With the value of an Irish passport set to overtake that of Great Britain after Brexit, The National's travel editor writes on the benefits dual nationality
On the move: the growing value of a second passport
At a St Patrick’s Day party held by the Irish Embassy in Abu Dhabi last week, I discussed with ambassador Paul Kavanagh the particular value of having an Irish passport now, in the run-up to Brexit.
While I was born in the UK and am British, I enjoy dual nationality thanks to my father’s place of birth being Dublin.
Yet even though his whole family were Irish Republicans – my great-uncle, in fact, wrote the Irish national anthem – the years slipped by without me bothering to apply for an Irish passport. I obtained it only in 2011, three years after moving to the UAE. I had resolved to get it ever since the Iraq War of 2003, but it took the prospect of travelling to places like Iraq or Yemen to go through with the paperwork. Wheeling out the passport of a country that has never oppressed or enslaved another and seems almost universally admired could potentially be a life-saver, I thought.
It was also because I’d realised how disliked the British are abroad, compared with other nationalities. Backpacking around the world in 2006 for example, the welcome I received once people thought I was Irish was tangible. People smiled, relaxed and engaged more, while the Brits, while respected, were kept at arm’s length, as if they were not quite to be trusted. It’s not surprising – from Northern Ireland to South Africa, India to Kenya, the world is haunted by offences committed and the widespread historical amnesia.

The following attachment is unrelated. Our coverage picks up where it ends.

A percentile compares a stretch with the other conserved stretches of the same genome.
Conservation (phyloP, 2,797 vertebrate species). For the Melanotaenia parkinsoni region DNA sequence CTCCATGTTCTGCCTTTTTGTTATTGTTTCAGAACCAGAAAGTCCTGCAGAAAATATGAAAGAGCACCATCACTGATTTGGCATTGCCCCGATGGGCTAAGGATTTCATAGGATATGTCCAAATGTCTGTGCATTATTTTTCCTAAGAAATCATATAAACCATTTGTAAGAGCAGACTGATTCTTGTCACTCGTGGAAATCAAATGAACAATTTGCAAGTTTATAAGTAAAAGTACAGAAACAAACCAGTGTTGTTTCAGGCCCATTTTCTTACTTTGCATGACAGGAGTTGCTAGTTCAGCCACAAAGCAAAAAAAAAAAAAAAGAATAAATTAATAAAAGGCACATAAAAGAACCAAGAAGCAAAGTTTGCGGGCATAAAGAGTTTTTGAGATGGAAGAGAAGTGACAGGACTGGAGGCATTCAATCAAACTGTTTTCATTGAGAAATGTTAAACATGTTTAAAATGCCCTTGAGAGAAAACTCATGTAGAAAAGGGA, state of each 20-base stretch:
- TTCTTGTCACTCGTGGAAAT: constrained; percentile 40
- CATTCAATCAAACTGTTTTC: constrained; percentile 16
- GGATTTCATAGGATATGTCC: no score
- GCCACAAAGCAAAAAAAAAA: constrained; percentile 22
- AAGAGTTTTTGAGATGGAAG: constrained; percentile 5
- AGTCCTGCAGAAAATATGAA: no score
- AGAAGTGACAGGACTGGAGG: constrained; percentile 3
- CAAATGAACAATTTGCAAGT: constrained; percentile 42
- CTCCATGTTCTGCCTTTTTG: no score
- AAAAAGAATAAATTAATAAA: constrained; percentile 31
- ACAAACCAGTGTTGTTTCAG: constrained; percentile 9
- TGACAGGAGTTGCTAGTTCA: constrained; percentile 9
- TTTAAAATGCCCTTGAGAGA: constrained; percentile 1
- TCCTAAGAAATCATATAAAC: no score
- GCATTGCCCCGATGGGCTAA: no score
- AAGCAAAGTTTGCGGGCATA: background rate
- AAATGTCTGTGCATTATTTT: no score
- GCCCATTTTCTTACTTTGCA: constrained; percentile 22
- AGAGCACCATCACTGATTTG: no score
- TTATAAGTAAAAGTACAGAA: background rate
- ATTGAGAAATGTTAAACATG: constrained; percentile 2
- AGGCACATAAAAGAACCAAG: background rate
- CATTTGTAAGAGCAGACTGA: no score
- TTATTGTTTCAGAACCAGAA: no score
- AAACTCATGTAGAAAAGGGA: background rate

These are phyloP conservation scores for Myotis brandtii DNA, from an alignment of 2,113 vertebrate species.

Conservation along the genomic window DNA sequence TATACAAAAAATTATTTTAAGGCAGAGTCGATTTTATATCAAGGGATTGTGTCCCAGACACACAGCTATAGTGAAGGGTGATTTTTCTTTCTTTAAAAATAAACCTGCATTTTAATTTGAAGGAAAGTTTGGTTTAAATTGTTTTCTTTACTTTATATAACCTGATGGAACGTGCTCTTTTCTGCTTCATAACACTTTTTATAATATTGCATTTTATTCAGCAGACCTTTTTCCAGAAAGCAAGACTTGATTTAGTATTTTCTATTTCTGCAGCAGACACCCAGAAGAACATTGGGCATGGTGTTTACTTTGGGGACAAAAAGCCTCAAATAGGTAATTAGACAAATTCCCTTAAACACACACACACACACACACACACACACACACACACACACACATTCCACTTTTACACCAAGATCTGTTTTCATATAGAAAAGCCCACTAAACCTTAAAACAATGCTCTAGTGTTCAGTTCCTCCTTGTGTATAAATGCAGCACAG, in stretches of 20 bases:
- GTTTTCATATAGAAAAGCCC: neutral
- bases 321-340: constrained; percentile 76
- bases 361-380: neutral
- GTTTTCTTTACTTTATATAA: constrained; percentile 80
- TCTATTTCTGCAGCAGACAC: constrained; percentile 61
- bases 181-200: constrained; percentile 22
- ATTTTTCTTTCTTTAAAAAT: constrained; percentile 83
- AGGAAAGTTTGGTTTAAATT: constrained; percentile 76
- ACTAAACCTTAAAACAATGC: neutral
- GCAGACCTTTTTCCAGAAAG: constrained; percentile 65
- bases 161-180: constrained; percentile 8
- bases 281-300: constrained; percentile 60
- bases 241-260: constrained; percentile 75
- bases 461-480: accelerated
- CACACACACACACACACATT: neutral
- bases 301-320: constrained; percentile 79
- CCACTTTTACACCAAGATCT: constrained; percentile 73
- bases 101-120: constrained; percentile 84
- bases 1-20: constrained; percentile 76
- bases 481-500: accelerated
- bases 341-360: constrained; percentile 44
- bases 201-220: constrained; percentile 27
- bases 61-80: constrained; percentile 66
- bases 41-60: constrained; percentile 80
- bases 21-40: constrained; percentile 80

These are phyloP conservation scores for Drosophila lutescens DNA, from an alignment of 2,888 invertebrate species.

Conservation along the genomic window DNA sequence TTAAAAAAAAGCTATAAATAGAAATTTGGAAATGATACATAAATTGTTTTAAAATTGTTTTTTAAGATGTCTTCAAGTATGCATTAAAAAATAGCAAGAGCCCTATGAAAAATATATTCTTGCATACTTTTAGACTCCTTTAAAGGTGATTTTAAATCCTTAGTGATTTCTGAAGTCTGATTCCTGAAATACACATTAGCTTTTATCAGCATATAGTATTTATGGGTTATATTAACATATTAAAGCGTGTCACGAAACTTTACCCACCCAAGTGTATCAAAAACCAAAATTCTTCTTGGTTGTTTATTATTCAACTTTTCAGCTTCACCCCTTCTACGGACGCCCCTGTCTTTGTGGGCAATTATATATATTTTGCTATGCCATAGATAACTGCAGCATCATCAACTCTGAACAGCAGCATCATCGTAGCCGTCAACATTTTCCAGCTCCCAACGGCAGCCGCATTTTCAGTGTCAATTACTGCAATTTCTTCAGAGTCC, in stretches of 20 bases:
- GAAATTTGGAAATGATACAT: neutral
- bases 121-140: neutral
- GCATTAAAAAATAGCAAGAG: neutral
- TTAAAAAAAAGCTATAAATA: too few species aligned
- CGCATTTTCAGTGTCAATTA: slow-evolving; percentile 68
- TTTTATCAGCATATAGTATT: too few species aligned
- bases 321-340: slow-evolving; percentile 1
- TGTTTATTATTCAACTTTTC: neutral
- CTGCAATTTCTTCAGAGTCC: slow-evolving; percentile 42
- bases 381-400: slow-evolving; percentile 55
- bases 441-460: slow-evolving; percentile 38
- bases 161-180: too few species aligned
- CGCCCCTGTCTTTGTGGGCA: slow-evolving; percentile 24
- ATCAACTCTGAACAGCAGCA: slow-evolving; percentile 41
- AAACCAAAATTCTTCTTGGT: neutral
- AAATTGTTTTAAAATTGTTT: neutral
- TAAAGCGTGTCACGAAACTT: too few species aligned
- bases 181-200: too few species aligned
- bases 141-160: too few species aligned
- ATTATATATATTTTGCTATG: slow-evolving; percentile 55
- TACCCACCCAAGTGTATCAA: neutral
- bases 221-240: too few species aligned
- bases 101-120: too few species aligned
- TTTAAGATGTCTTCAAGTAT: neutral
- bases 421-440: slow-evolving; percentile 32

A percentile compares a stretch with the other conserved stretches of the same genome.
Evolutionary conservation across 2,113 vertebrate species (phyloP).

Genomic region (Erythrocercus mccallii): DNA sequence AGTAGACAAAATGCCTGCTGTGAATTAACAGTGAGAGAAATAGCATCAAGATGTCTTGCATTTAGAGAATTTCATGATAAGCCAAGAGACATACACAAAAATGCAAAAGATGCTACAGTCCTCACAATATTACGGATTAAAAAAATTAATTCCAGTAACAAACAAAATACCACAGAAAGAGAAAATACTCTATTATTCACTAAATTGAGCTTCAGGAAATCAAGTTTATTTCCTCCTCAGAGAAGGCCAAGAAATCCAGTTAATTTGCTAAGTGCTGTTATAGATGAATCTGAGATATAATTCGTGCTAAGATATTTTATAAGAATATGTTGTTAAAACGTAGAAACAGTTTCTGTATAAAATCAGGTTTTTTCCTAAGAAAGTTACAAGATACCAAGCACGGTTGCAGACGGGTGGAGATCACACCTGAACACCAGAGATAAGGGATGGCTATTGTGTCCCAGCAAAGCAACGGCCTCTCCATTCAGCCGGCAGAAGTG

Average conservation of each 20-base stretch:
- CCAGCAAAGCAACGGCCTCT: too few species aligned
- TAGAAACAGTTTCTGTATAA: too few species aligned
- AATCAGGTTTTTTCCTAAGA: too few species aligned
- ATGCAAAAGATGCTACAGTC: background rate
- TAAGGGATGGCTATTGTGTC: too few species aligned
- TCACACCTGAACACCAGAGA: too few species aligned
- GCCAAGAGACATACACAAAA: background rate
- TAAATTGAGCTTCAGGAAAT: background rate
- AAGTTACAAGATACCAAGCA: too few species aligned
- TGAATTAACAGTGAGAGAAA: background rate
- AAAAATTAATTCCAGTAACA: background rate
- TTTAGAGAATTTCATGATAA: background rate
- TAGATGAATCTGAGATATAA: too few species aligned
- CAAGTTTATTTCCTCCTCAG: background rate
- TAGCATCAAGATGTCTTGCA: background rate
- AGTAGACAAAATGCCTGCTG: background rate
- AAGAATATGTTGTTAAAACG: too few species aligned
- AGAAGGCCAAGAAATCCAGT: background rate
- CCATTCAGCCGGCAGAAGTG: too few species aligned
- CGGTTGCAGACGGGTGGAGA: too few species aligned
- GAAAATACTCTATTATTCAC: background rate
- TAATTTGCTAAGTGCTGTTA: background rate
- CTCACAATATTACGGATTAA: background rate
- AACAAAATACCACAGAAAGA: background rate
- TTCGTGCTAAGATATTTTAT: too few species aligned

It seems that only the Brits could have got away with all this, because they are still welcomed to 160 countries visa-free. As such, the British passport is still one of the world’s most powerful, according to Passport Index, which collects, ranks and displays the passports of the world in real time.
Singapore and South Korea are at the top of the table, with visa-free entry to 163 countries. Germany and Japan rank second at 162, while Denmark, Sweden, Finland, Italy, France and Spain are at No 3. The UK shares a pool with seven European countries and is ranked at No 4, while Ireland is in good company at No 5 along with Switzerland, Malaysia, the USA and Canada.
With a visa-free score of 159, only entry to Vietnam currently stands in the way of Ireland matching the United Kingdom. Other notable differences are that while Irish passport holders can get visas on arrival in Iran, UK passport holders can get the same in Suriname.
Usefully, anyone considering getting a second passport can visit www.passportindex.org and compare the passport they have with those of other nationalities (perhaps surprisingly, even those with the lowest rank – Afghanistan, Iraq, Pakistan and Syria – can still travel to up to 33 other countries, visa-free).
For those at the top half of the table, a second passport is handy if you lose one, or need to travel at the same time as having a visa processed. And in this unstable world, where bluster and belligerence threaten to get out of hand, there is a sense of safety in having options.
I forecast that in the coming years the Irish passport will overtake that of the United Kingdom – although while I will enjoy the benefits of it, I won’t be renouncing my British passport just yet. It’s just too powerful.